• Pledge to change your diet. Removing meat from the menu, even for just a couple of days a week, can make a big difference. If you’re interested you can read more about this in our piece on How to Change the World.
  • Donate to Earth Day 2020 to support environmental leadership.

Once you know how you’re contributing, you can tell others what you’re doing by adding to this map. People around the world are sharing how they’re celebrating Earth Day - from tree planting to veganism, from reducing waste to community outreach.

Tune in to fascinating events


 The Earth Day website has an interactive map that shows events happening throughout the world. There’s also no obligation to stick to your own area - why not check out what events are happening elsewhere in the world? Below are a selection of events that should keep any adventurous spirit engaged. 

  • A broadcast of ‘NASA Science Live’, where experts will discuss how NASA technology is benefiting the environment. There will also be the launch of a new citizen science app, where you can help NASA scientists map coral reefs around the world
  • Videos on earth science discoveries and expeditions
  • Q&A with an astronaut on the International Space Station
  • Q&A on NASA’s Tumblr blog with a NASA science expert. The obvious first question has to be why are they still using Tumblr?...
  • Unique videos and a love letter to Earth on NASA’s Instagram account

NASA will also release a range of resources online, along with a number of other intriguing events, in the run-up to Earth Day - check out their website to find out more. 

  • Living Future Europe, which focuses on regenerative design, is hosting a ‘European Resilience Lounge’. This relaxed online meetup will hold discussions on green culture, justice and sustainability. 
  • Unify Humanity is taking a spiritual approach, through online meditation and prayer for the Earth.
  • Eat for the Earth is hosting online webinars on sustainable and healthy diets.
  • If you’re in need of some (virtual) green space, you can follow a live guided walk and nature therapy session with Forest Bathing Hawai’i.
  • Exposure Labs have a selection of stunning documentaries that you can access for a Watch Party from your living room. You can also register for a live panel discussion with filmmakers.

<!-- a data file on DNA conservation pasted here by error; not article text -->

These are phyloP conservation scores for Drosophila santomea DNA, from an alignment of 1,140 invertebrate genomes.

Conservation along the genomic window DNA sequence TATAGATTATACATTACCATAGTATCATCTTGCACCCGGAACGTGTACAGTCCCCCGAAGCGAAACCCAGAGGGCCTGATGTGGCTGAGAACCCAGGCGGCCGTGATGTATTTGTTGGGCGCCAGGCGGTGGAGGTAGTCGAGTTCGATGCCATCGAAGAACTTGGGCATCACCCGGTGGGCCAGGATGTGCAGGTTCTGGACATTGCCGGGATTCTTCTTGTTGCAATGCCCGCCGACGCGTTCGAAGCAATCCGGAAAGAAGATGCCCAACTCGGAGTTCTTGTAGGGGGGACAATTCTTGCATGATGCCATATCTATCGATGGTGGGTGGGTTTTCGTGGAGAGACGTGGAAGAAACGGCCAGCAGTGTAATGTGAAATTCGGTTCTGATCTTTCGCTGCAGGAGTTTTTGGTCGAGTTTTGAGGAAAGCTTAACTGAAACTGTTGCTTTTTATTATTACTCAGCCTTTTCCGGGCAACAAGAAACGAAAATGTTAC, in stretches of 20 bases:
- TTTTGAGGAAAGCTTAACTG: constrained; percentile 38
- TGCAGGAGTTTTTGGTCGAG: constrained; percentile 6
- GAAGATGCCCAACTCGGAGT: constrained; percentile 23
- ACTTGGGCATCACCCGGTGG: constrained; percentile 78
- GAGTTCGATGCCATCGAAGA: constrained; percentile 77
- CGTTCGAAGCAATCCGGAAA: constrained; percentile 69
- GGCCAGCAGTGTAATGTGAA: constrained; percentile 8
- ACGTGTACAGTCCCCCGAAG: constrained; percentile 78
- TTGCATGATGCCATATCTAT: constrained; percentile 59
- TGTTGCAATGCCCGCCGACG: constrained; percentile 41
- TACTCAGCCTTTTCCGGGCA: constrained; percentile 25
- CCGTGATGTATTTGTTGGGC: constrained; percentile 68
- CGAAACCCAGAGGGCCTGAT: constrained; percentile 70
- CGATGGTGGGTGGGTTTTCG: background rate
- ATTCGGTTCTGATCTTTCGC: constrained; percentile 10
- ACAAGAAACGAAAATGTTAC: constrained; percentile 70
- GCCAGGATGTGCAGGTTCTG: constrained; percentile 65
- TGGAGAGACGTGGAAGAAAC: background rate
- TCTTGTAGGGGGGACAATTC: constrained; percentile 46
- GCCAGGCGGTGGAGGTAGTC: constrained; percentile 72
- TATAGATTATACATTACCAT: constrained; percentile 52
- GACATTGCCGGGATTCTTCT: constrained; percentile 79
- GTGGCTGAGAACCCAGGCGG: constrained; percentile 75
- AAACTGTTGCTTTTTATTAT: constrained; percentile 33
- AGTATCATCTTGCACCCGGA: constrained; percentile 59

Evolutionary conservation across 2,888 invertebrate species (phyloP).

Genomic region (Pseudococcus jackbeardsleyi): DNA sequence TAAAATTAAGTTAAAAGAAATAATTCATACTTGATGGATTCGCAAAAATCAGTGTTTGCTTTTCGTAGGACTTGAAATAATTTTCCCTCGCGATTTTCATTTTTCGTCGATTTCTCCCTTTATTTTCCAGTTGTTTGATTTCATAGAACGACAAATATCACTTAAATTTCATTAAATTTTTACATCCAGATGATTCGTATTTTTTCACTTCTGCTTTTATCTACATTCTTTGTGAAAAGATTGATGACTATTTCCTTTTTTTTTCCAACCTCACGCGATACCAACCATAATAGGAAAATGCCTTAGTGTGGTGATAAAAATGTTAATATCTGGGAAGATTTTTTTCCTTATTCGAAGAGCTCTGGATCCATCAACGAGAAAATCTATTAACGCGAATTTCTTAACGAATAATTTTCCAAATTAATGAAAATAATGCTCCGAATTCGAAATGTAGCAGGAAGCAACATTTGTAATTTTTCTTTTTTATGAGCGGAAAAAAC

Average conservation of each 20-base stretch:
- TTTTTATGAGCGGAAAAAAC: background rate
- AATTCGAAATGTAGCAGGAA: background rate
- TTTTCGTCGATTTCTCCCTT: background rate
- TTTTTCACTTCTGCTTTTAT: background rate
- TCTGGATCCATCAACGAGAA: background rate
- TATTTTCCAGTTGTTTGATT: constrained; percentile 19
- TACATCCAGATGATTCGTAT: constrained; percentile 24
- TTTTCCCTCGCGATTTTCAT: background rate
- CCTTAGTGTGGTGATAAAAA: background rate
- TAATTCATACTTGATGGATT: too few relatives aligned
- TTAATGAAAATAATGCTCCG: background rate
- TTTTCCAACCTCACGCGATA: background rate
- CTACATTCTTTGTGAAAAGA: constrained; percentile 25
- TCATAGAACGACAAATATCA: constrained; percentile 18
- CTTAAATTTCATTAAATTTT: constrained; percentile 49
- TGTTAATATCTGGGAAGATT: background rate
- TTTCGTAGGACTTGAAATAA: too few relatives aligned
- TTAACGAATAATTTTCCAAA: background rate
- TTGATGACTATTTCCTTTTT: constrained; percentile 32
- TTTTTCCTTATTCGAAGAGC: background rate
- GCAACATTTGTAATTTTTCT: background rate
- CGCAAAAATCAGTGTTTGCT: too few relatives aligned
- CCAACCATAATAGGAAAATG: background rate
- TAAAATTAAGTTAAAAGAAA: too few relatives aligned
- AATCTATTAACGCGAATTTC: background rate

• The Green Team Academy is hosting an Earth Week Summit in the run-up to Earth Day, featuring daily workshops and happy hours.
  • The Global Room is hosting a series of webinars discussing humanity’s impacts on the planet and how we can come together to address them. 
  • If you’re feeling creative, you can get involved with the curious All Species Puppet Parade and make yourself a unique puppet using recycled and found materials.
  • If a day is not enough for you, the Global Adaptation Month is encouraging individuals and communities to get to grips with climate change adaptation.

An At-Home Revolution

Earth Day is a concept guided by the power of civilians and optimism for the future. It’s a global effort, and being part of it is immensely rewarding. Many of us adventurous types might be feeling at a loss at the moment, and understandably so. But what better way to build some positive energy than by giving something back to the world? And if you have any more ideas about how adventurers can get involved - let us know!

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Watch the video below to help plant a tree (1 tree per 1,000 views).

Earth day tips

  1. Join Earth Day Network’s campaign to Protect Our Species.
  2. Join Earth Day Network’s campaign to End Plastic Pollution.
  3. Plant a tree or donate a tree through our Canopy Project.
  4. Join Earth Day Network’s campaign to create Foodprints for the Future.
  5. Join a local park, river or beach clean-up.
  6. Use environmentally-friendly, non-toxic cleaning products.
  7. Replace inefficient incandescent light bulbs with efficient CFLs or LEDs. Reduce your carbon footprint by 450 pounds a year.